Moonrise Kingdom

Wes Anderson is like a Lars Von Trier for the recreational filmgoer: he knows how to make artsy edginess palatable for the masses. Moonrise Kingdom follows Anderson’s usual storybook directing style. An Anderson film is always, colorful, character-ful, graphic and socially hip. That said, an Anderson film is also usually rich with story; the one place where Moonrise Kingdom is lacking.

The film is actually (I’d argue) the darkest of all Anderson’s work, and maybe that’s partly what continues to hold me through it even though it ultimately leaves me wanting more. Characters come and go like plastic chess pieces, only used to propel the narrative forward in most cases. While Anderson’s previous work only had this pretentious two-dimensional character problem in small doses, it should be noted that Moonrise Kingdom has this problem throughout – even the main characters are in many ways dimly lit.

Similarly, but in direction opposition to Von Trier, Anderson leaves a lot up to the viewer in this film, with cardboard-like performances from the actors against detail-saturated set designs that make you feel like you’re watching a school play gone awry. Again, this is standard stuff for an Anderson film, but all of his previous work through in many ways nauseatingly flat, always also held deeply introspective stories that made it seem sort of like you were reading a book that came to life in front of you. Comparing Kingdom to, say, Von Trier’s Dogville, where the viewer is tasked with filling in the blanks of the chalk-outline set design yet given more character detail than they may want to handle, both of these directors seem to like working against their audiences, only in direct opposition of one another.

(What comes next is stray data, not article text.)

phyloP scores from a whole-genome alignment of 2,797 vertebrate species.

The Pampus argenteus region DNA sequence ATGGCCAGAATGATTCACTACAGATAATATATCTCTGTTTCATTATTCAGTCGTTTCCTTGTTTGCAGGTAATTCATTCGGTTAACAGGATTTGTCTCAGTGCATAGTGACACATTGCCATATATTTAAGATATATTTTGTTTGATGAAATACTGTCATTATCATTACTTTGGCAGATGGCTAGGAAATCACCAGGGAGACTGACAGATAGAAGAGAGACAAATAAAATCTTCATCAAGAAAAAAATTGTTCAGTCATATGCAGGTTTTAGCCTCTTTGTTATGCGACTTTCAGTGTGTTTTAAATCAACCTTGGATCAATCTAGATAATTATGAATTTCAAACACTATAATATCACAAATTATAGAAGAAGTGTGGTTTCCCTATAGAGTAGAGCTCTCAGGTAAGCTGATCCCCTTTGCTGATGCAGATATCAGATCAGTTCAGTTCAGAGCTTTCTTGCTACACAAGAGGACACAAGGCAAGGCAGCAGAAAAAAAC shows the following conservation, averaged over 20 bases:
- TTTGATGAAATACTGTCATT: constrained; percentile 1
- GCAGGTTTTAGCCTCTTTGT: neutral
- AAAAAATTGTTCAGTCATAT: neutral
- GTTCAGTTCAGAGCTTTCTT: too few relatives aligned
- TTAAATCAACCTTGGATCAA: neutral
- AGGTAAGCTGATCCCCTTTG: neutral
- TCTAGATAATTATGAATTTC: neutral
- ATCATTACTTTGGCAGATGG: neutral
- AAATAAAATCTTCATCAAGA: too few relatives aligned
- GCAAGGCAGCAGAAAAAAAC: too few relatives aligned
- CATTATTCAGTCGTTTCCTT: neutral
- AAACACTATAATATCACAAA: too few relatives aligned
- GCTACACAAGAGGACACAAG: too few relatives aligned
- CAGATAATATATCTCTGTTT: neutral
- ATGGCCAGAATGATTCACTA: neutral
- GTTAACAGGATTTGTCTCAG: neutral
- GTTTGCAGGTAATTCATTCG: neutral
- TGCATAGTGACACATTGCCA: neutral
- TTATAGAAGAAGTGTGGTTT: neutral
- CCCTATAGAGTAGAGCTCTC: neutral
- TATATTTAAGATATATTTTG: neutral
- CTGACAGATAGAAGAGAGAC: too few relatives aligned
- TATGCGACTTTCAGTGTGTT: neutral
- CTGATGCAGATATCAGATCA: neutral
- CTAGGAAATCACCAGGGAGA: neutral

The beauty of an Anderson film is that his style is so utterly easily digestible by mainstream moviegoers, it’s going to be virtually impossible, I fear, to ever see him get a terrible review from someone. Von Trier, however, many times uses imagery and forthrightness in his cinema that the mainstream will more than likely be repelled by, despite how much the critical masses will tout his genius.

If we look behind the curtain, there’s two things really going on here: First of all, Kingdom is endearing because of its two main characters which are brainy, quirky, adolescents. They’re also oddly easy to misconstrue as fledgling hipsters. In fact, there’s no way you can watch this film and not think if these two kids hit 18 today they’d be dressed in skinny jeans with black framed boxy glasses and unkempt hair.

Second, it’s a love story between these two kids. One of those love stories that you stick with because it’s precious, simplistic, virtuous and yet there’s an element of danger to it.

That’s it – that’s where the film excels – on these two areas alone. It’s in its artsy vapidness that the audience can easily get lost and fall in line with the narrative, willing to follow it to the end, but I worry there’s nothing tangible to Anderson’s kind of cinema except the fleeting moments when a new character (played by a usually stellar character actor) pops up in a scene and you get to whisper to your viewing patron in the seat next to you, “Hey, isn’t that so-and-so?”

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